Fans young and old bob along to Bob Dylan

By Steph Cann


Courtesy Brian Boates

As expected from an aging icon, Bob Dylan’s concert at the Mullins Center Saturday was a pleasant show, but no extraordinary performance to be rendered as irrevocably memorable.

The smell of marijuana was in the air as a crowded audience of University of Massachusetts students, faithful fans and walking stick pensioners took their seats. The younger crowd had come to witness a living legend, while the older generation likely came due to their own personal experiences with Dylan, many having grown up listening to him and following his story.

The band strolled on to the stage, undecorated except for the royal blue lights that illuminated it. Band members were dressed in hats and grey suits and resembled a 1920s gangster squad. Moments later Dylan appeared, dressed in a black pinstriped suit, black hat and white spats. After receiving a thoroughly warm welcome, Dylan took straight to the microphone.

Never once during the concert did Dylan address the audience, maintaining his rock and roll enigma but offering no personality or insight to himself as a musician. Visuals were lacking as well, giving emphasis to the music alone. Despite his signature tone, at times it was hard to distinguish lyrics, his wise words became disorientated by his gravelly aging voice.

Dylan stuck to his grand piano and harmonica, never once reaching for an acoustic guitar to play a song solo like he use to. The star never performed anything other than what he wanted to, despite the crowds’ screaming requests to hear classics including “Like a Rolling Stone.” For the final song of the night, he finally performed his classic haunting hit “All along the Watchtower,” a familiar tune that was famously covered by Jimi Hendrix. The song brought a fading audience back to life as members of the crowd responded to each crisp note Dylan played. They watched him through neon lights, clinging on to every lyric before delivering a huge applause and a standing ovation.

At times it was easy to tune out Dylan’s music, and it was clear the crowd was determinedly waiting for his more popular, recognizable songs, rather than his enjoyable but unmemorable new material. The band members helped him maintain a steady beat throughout his two-hour long set. They rocked and rolled through the leisurely performance, with Dylan only exerting his strong pair of lungs to play the harmonica.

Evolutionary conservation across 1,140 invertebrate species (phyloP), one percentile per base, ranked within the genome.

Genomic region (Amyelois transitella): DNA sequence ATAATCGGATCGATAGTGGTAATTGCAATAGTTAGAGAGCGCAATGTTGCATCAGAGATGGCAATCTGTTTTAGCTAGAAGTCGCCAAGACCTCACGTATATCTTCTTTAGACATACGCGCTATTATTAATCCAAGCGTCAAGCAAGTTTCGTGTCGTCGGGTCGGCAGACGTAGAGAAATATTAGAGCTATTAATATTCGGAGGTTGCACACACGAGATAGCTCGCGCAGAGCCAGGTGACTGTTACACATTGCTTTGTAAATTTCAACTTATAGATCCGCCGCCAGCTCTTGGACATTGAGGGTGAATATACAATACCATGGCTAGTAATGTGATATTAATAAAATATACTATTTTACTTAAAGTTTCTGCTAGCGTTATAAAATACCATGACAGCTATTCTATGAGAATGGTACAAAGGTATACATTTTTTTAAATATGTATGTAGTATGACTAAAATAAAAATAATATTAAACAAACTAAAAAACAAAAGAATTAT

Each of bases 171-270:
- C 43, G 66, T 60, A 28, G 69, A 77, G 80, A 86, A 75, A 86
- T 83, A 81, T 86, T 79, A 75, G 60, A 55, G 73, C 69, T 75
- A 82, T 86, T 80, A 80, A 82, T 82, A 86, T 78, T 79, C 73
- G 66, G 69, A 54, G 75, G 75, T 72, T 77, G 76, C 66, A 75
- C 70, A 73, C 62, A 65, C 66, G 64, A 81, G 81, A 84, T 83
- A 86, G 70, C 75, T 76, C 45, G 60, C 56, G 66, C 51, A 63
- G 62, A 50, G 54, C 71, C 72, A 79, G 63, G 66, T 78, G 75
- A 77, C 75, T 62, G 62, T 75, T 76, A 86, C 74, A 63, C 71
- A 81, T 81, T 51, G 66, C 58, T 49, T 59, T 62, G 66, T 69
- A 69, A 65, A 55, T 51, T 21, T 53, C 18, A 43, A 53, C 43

Throughout his extensive career in the music industry, Dylan has had an almost unparalleled number of artistic variations. Many people gravitate toward one form of his expression, from the early folk Dylan on the cover of “The Freewheelin’ Bob Dylan” to the electric “Blonde on Blonde” Dylan, leading to disappointment when they only see the modern traveling bluesman who performed on Saturday night. However, Dylan did take the audience on a journey of his musical evolution across the last five decades, performing his music from folk, rock, blues and country genres.

Concerning the unpredictability of Dylan’s set list, 62-year-old Budd Miller, a fan of Dylan since he was a teenager, said, “I’ve been with him all my life, but even I don’t recognize the songs sometimes.” However, Miller affirmed that Dylan still manages to refresh his songs; they are “never boring, never the same,” he said.

Thankfully, when Dylan began “Thunder on the Mountain” from his 2006 “Modern Times” studio album, the audience began to move. During the song, Donnie Herron played lap steel (a type of steel guitar) while Tony Garnier strummed a standup bass. It was a poignant peak to the performance, watching even the crowd’s older members doing exactly what they loved during the height of Dylan’s popularity: rocking out. There was no longer pity for the gritty vocalist, but instead deep pride for the iconic performer.

It is a credit to Dylan that he has been able to reinvent himself so many times throughout his career, still creating albums at an age by which most artists generally resign. He delivered a strong performance for an artist of his age, but it couldn’t keep attendees from leaving throughout the night – some happy to watch the legend for only a moment before continuing their Saturday night; others disappointed to see an icon far beyond his prime.

Steph Cann can be reached at [email protected]